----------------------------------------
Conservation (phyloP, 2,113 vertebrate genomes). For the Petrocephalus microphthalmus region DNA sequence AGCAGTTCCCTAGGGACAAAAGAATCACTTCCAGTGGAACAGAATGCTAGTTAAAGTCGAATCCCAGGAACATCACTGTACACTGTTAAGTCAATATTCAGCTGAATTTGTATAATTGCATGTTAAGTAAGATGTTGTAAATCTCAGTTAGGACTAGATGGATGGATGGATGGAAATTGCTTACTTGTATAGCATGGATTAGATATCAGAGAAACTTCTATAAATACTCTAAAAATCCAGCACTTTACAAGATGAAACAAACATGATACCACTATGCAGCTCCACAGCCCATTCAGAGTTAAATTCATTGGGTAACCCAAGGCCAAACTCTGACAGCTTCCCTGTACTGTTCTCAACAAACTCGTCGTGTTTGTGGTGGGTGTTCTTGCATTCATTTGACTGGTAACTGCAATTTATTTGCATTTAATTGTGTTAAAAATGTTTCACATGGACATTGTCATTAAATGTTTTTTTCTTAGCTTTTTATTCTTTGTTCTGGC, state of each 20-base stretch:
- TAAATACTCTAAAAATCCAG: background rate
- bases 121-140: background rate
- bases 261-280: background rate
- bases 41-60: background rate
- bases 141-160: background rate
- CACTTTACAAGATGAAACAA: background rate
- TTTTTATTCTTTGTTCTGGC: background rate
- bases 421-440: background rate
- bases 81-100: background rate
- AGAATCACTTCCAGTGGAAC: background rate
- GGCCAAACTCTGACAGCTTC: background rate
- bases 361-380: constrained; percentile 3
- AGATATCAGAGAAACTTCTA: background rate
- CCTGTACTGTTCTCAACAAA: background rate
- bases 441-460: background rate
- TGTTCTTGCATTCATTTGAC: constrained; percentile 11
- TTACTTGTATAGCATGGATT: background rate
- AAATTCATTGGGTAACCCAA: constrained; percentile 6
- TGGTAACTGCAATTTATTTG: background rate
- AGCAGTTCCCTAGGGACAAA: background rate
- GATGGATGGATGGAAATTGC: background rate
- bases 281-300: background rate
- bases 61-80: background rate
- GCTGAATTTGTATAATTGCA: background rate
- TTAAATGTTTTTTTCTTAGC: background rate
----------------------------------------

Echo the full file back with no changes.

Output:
Conservation (phyloP, 2,113 vertebrate genomes). For the Petrocephalus microphthalmus region DNA sequence AGCAGTTCCCTAGGGACAAAAGAATCACTTCCAGTGGAACAGAATGCTAGTTAAAGTCGAATCCCAGGAACATCACTGTACACTGTTAAGTCAATATTCAGCTGAATTTGTATAATTGCATGTTAAGTAAGATGTTGTAAATCTCAGTTAGGACTAGATGGATGGATGGATGGAAATTGCTTACTTGTATAGCATGGATTAGATATCAGAGAAACTTCTATAAATACTCTAAAAATCCAGCACTTTACAAGATGAAACAAACATGATACCACTATGCAGCTCCACAGCCCATTCAGAGTTAAATTCATTGGGTAACCCAAGGCCAAACTCTGACAGCTTCCCTGTACTGTTCTCAACAAACTCGTCGTGTTTGTGGTGGGTGTTCTTGCATTCATTTGACTGGTAACTGCAATTTATTTGCATTTAATTGTGTTAAAAATGTTTCACATGGACATTGTCATTAAATGTTTTTTTCTTAGCTTTTTATTCTTTGTTCTGGC, state of each 20-base stretch:
- TAAATACTCTAAAAATCCAG: background rate
- bases 121-140: background rate
- bases 261-280: background rate
- bases 41-60: background rate
- bases 141-160: background rate
- CACTTTACAAGATGAAACAA: background rate
- TTTTTATTCTTTGTTCTGGC: background rate
- bases 421-440: background rate
- bases 81-100: background rate
- AGAATCACTTCCAGTGGAAC: background rate
- GGCCAAACTCTGACAGCTTC: background rate
- bases 361-380: constrained; percentile 3
- AGATATCAGAGAAACTTCTA: background rate
- CCTGTACTGTTCTCAACAAA: background rate
- bases 441-460: background rate
- TGTTCTTGCATTCATTTGAC: constrained; percentile 11
- TTACTTGTATAGCATGGATT: background rate
- AAATTCATTGGGTAACCCAA: constrained; percentile 6
- TGGTAACTGCAATTTATTTG: background rate
- AGCAGTTCCCTAGGGACAAA: background rate
- GATGGATGGATGGAAATTGC: background rate
- bases 281-300: background rate
- bases 61-80: background rate
- GCTGAATTTGTATAATTGCA: background rate
- TTAAATGTTTTTTTCTTAGC: background rate